National

Awareness of Aichi Biodiversity Targets found to be lacking compared to climate change

by Sakura Murakami

Staff Writer

The global community has less than two years to reach the Aichi Biodiversity Targets set for 2020, yet public awareness of biodiversity issues is still relatively low.

Experts spoke of the need to raise awareness of how important biodiversity and ecosystems are at an interview with The Japan Times during the seventh global conference of the International Partnership for the Satoyama Initiative (IPSI) held in Kanazawa, Ishikawa Prefecture, that came to a close earlier this month.

“In some targets we have made more progress than others … but I don’t think we have made as much (progress on) targets based on awareness,” said Eduardo Brondizio, a professor at Indiana University who spoke at the conference as co-chair of a global assessment on biodiversity to be published by the Intergovernmental science-policy Platform on Biodiversity and Ecosystem Services (IPBES).

The Aichi Biodiversity Targets are 20 targets that were adopted as part of the revised Strategic Plan for Biodiversity during the tenth meeting of the Conference of the Parties (COP10) held in 2010. They lay down tangible goals that involved parties should aim to achieve by 2020 in order to maintain the planet’s biodiversity.

These targets include slowing down the loss of natural habitats, preventing the extinction of endangered species and implementing biodiversity strategies on a national level.

Some targets, such as aiming to secure protected areas for 17 percent of inland waters and 10 percent of marine areas, look like they’re on track to be achieved by 2020.

However, there is still much to do. The global vertebrate population on average is on its way to be 67 percent smaller by 2020 in comparison to 1970 levels unless communities reverse the trend with urgent action, according to data published in 2016 by the World Wildlife Fund and the Zoological Society of London.

Biodiversity in general also hasn’t reached the same level of public awareness as issues such as climate change.

In Japan, about 52 percent of respondents claimed they had never heard of the term “biodiversity,” as opposed to some 17 percent who understood what the term meant, according to a survey by the government on environmental issues conducted in 2014. Approximately 30 percent claimed they had heard of the word but did not know what it meant.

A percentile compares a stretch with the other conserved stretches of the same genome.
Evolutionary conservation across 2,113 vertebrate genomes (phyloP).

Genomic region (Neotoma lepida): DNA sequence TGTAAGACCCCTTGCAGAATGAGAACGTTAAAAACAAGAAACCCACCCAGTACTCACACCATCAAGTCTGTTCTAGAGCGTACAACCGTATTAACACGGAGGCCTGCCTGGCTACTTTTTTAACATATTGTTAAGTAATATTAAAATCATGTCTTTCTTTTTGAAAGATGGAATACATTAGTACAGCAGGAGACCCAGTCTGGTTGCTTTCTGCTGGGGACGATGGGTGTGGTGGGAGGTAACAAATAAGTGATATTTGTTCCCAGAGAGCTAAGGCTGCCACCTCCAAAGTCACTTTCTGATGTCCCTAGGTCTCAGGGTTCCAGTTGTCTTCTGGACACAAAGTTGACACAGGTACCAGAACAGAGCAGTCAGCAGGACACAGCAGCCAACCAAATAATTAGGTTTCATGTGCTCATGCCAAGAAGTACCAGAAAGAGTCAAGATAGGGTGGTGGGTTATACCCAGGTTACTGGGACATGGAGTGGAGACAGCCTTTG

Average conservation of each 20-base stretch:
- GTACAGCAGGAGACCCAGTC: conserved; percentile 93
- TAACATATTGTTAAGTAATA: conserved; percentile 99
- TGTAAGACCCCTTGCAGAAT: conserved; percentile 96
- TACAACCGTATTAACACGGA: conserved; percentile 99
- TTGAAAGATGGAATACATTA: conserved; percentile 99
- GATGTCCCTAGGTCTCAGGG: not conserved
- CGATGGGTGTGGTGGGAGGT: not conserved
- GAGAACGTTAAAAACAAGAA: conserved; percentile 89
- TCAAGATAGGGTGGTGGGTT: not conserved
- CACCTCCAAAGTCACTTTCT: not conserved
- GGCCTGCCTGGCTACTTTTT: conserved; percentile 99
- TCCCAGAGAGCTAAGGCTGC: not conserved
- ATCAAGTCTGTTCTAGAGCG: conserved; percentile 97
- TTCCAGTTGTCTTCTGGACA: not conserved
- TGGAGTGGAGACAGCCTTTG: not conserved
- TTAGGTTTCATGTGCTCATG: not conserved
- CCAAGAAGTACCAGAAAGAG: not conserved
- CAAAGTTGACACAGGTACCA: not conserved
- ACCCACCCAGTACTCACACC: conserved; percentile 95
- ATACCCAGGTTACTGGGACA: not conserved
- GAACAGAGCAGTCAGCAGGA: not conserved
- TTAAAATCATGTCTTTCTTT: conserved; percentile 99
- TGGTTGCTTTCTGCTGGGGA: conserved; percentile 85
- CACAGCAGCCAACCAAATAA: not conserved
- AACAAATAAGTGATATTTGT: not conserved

The same survey also found that 87.4 percent of respondents had never heard of the Aichi Biodiversity Targets. The study was based on responses from 1,834 Japanese nationals over the age of 20.

A survey conducted in the U.K. also shed light on how biodiversity is an issue that is lesser-known than climate change.

Forty-four percent of respondents declared they had at least a fair amount of knowledge on climate change, as opposed to 18 percent for biodiversity, according to a survey conducted by the U.K.’s Department for Environment, Food and Rural Affairs in 2011, based on 1,769 interviews carried out in England.

On the other hand, 31 percent knew nothing of or had ever heard of biodiversity, as opposed to 2 percent of those who didn’t know about climate change.

“The media has an important role to play. I think there has been growing attention but it’s still not an issue that is considered as important by the media,” said Brondizio, adding that the biodiversity community needs to improve communication with the public and “the media needs to help.”

That said, biodiversity and climate change are topics that should not be discussed separately, explained Kazuhiko Takeuchi, a professor at the University of Tokyo Integrated Research System for Sustainability Science who was also the keynote speaker of the conference.

It is important to “integrate the climate change discussion with the biodiversity discussion,” Takeuchi told The Japan Times.

“Biodiversity is a very important part of the discussion” when it comes to adapting to the changing climate, but “the two communities are unfortunately separated,” he added.

So what are some changes that people can make to raise biodiversity awareness?

“I think the effort that everyone has been trying to make is to make visible … how much we depend on nature,” Brondizio said.

“When you open your tap for water, that’s almost a political gesture in the sense that (you) depend on ecosystems that are managed far away to produce that water … but our separation from nature and urbanization created a false sense of independence from nature,” he added.

Even if you live in a high-rise apartment in Tokyo, “you’re extremely dependent on nature. It’s just that it’s invisible to you. That’s why awareness is important,” he continued.

IPSI is a global partnership created in 2010 that currently counts over 200 organizations as its members. It focuses on creating a harmonious relationship between local communities and nature, as exemplified in Japanese “satoyama” — agricultural landscapes where biodiversity are maintained sustainably through co-dependence between local people and nature.

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